In this module, you will learn how to apply accessibility features to your PDF documents. Following these simple steps for each new PDF you produce, or for PDFs you've already created, will help ensure accessibility for as wide a range of students as possible.
Note: The tutorials in this section will use Adobe Acrobat Pro DC. All faculty and staff desktop computers are equipped with Acrobat DC. All laptops should have it installed as well. If your work-issued laptop does not yet have Acrobat, you can stop by the helpdesk and have it installed while you wait.
UPDATE: Working from home? You can download Acrobat DC from the internet! Check out this tutorial for how to download Acrobat Pro DC using your DVC credentials.
The acronym PDF stands for "Portable Document Format". PDF files and forms are popular because they can be viewed and printed from almost any platform, including Windows and Mac. A PDF looks exactly the same wherever you open it regardless of which device opens the file, hence the word "portable!"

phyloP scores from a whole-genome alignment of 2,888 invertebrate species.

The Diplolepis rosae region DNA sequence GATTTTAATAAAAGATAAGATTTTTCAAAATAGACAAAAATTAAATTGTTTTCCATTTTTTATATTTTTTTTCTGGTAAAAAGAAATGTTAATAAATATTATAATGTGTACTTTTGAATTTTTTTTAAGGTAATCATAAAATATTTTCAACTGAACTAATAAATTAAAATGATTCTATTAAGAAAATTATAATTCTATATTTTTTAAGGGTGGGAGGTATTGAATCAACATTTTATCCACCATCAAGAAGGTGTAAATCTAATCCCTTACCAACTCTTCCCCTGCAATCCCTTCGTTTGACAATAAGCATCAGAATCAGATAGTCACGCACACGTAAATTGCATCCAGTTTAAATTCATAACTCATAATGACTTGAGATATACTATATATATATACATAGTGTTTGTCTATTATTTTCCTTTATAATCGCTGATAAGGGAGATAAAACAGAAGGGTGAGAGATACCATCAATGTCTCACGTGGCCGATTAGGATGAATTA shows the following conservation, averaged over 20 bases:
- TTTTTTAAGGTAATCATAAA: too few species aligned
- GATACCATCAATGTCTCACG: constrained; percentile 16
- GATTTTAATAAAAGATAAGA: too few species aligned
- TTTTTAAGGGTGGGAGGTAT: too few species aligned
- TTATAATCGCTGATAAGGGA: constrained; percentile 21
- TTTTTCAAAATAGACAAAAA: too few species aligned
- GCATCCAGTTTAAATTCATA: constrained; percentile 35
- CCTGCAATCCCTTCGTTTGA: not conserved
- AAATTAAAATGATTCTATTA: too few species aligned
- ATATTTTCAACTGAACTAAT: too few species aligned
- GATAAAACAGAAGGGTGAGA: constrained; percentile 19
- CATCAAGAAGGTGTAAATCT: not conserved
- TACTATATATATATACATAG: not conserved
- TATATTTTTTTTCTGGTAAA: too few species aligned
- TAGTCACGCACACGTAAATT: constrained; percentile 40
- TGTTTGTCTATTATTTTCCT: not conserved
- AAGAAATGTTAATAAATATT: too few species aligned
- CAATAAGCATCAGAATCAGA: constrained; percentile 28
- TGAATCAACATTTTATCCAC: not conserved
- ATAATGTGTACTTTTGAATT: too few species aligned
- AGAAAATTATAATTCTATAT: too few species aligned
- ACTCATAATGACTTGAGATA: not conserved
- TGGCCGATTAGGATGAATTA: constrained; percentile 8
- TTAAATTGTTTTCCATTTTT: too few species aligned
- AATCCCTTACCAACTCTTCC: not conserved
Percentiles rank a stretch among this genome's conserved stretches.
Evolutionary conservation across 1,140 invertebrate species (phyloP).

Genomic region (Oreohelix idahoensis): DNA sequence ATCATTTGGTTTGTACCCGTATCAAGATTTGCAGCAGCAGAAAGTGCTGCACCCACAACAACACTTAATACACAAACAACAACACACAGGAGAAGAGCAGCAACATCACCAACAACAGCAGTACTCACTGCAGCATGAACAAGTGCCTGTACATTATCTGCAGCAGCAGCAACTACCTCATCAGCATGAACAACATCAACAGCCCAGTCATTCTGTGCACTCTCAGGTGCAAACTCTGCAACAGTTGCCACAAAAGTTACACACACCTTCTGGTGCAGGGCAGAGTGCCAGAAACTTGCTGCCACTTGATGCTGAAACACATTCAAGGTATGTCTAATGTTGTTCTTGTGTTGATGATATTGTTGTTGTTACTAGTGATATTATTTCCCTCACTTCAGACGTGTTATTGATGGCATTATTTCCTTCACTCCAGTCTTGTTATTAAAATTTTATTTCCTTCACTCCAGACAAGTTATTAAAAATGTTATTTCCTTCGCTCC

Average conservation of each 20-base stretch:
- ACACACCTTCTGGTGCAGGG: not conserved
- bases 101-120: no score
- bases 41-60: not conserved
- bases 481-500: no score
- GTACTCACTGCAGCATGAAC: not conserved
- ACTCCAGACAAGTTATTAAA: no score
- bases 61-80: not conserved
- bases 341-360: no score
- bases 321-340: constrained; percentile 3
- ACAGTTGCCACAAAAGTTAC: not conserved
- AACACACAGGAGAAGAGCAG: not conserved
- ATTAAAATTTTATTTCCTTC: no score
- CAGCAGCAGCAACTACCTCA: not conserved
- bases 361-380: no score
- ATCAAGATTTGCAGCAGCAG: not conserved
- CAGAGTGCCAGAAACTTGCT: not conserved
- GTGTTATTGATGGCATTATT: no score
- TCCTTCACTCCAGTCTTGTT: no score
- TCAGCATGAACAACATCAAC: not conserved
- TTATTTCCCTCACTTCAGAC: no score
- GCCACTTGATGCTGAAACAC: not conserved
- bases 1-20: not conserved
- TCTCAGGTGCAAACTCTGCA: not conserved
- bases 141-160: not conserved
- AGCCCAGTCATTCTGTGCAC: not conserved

Generally speaking, an accessible PDF contains "tags". Tags are like labels attached to the elements in a document that denote the type of text or content, similar to styles in a Word document. Tags are not visible to the naked eye, but are part of the document's code. Assistive technology, like screenreaders, will detect the tags and will voice the content.
A common practice is to scan a hard-copy document and save it as a PDF. Doing this will create merely an image of the document, and does not include any tags, i.e. will not be readable by a screenreader. You must start with an accessible source document and save it using a specific procedure, or use Acrobat Pro DC to add tags to an existing non-tagged PDF.
Choose which option best suits your purpose: